15 August 2010

We need to talk about Kevin (yet again)

Former Labor leader Mark Latham has done his credibility enormous damage over the last few days by his behaviour on the election campaign trail as an accredited journalist for Channel Nine.

This does not alter the fact that there is a lot of worthwhile information and insight about the political process and the interior workings of the ALP in his weekly columns for The Australian Financial Review.

I for one share completely his view that the disruptions to Julia Gillard’s election campaign caused by well-timed leaks and revelations were all orchestrated by and on behalf of Kevin Rudd.  "Cui bono?” is always the question to ask, and it is hard to see any benefit to anyone in these antics, except for an opportunity for Kevin Rudd, having played the pyromaniac, to ride to the rescue on the fire engine.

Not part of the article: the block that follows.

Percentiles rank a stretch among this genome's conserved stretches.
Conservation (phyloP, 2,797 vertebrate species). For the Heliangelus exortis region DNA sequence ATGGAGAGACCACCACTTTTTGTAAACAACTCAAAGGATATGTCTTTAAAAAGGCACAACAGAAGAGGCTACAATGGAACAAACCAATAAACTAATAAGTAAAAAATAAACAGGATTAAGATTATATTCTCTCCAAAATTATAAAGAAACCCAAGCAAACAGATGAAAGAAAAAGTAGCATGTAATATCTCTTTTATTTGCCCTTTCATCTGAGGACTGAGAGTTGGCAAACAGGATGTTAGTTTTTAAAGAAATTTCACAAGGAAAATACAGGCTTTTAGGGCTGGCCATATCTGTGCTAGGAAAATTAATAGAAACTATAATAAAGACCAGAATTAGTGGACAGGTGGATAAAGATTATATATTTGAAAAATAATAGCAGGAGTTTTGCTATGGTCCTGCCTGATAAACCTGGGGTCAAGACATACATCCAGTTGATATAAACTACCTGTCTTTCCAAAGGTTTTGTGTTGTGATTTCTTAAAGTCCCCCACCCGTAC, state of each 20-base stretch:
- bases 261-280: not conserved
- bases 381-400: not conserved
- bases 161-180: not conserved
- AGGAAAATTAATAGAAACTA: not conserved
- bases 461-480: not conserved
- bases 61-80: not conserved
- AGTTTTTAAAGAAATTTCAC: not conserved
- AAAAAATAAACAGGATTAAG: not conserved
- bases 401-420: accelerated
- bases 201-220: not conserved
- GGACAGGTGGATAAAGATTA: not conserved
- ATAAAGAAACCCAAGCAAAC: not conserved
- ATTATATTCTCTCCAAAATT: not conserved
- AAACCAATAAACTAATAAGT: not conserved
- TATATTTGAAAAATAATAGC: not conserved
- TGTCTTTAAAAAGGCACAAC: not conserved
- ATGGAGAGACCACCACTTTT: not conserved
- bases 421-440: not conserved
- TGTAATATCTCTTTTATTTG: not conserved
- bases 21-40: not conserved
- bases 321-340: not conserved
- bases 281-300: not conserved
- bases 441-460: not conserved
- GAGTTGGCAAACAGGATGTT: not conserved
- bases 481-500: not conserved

Rudd’s apologists argue that Rudd cannot help it if he remains newsworthy.  For my money his appearances on centre stage were too well timed to be the product of coincidence – this is Kevin the villain, not Kevin the victim.

I think it is particularly significant that it was Kevin Rudd who announced that Julia Gillard had asked him to go beyond campaigning for his own seat and campaign nationally.  After this pre-emptive strike she presumably felt it impossible to deny it, but I have never seen any statement or sign from her that I regard as a convincing confirmation that she had sought his help.

In not denying the proposition she missed a golden opportunity; she would have been far better to say “He has taken it very hard, and now the poor fellow seems to be losing the plot”.

If Julia Gillard follows through on her plan to appoint Kevin Rudd to a senior Cabinet post she will rue the day.  She exposes herself to the risk of being constantly undermined by leaks, and to insider gossip in the media that she really doesn’t “get” foreign policy.

On the ABC’s Stateline three weeks ago I said that this was one promise that Julia Gillard ought not to keep, and I remain of that view. There would be a price to pay in the short run, but she really would be better off to have this man outside the tent. The public would soon tire of his attention seeking behaviour, as they have of Mark Latham’s.

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